Day 2: White Mountains, Inyo National Forest, Eastern California
After an easy oatmeal breakfast with coffee and exceptionally delicious treats from the Alabama HIlls Cafe and Hard Rock Legends bakery in Lone Pine (a croissant and even better a Danish made with locally grown fresh peaches), the boys play more ball and I dive back into Mysore yoga challenges with Barbara Henning (You, Me and the Insects). She’s plagued by bugs and heat; here we have no pestering insects and the temperature is perfect. My life is calm while she is learning how to manuever a scooter in crazy traffic…(has a car gone by yet today? Maybe one or two?) She is surrounded by hordes of people and no one she knows; the two people I love best are laughing and playing together. We can’t see or hear another human; there is no one else within miles.
Too soon, we pack up and continue to Schulman Grove. Random patches of wildflowers including various purple and violet penstamen delight us, and soon we’re at the Visitor Center. The Ranger on duty has been there 18 years; my first visit there was 20 years ago when I was on a college environmental studies field quarter with ecologists Dr. Kenneth Norris and Dr. Stephen Gleissmann. There was no visitor center or much information then; now it is a lovely space, a log cabin with windows and light and a wood burning stove for the plentiful cold days, especially in early season, around Memorial Day, when the days are cold and the popular 4 mile long Methusalah trail still has snow on it.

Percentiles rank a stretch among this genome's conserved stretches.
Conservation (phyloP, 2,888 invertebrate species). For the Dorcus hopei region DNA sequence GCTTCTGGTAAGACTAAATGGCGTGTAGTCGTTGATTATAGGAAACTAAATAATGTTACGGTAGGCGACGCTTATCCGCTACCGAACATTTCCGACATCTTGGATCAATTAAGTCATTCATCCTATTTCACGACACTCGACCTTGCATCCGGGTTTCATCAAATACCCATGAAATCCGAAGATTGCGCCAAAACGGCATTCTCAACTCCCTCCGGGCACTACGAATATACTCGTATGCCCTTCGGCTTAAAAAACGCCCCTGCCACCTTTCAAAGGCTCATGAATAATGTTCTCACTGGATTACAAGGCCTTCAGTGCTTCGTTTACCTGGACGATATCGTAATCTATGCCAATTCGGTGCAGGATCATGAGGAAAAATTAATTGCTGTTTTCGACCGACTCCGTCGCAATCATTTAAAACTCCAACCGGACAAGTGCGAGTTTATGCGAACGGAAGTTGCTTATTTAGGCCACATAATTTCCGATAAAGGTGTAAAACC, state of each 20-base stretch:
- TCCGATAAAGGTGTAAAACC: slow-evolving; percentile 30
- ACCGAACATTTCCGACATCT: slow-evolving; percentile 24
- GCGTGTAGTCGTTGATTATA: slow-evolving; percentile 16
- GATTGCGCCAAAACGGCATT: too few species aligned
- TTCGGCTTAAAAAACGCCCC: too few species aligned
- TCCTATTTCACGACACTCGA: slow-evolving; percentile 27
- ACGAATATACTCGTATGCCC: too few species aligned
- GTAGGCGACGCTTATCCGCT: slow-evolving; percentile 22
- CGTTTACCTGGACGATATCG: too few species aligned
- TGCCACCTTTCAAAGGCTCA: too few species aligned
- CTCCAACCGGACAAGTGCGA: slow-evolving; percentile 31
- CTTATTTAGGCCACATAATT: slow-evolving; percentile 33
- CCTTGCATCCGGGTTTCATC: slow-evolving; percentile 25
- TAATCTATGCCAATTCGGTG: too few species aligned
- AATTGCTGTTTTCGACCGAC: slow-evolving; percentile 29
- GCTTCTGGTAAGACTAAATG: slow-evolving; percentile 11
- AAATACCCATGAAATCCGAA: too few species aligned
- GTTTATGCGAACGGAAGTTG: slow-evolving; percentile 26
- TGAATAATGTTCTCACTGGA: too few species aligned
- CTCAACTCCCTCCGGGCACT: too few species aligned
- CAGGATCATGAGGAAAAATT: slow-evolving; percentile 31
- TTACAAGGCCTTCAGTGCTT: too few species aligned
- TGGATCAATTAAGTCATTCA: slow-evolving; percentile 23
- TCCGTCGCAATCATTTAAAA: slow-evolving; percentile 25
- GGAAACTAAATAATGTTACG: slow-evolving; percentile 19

We spread peanut butter and jelly on bread and head up the Bristlecone cabin trail, a new trail built within the last 5 years. The trees may not be that “old” along this part of the trail (maybe a few hundred or a thousand not like the 3-4,000 year old trees on the other side of the mountain), but the child is excited about seeing the old cabins and the mine remnants and that motivates him to keep moving under the hot sun. Continue reading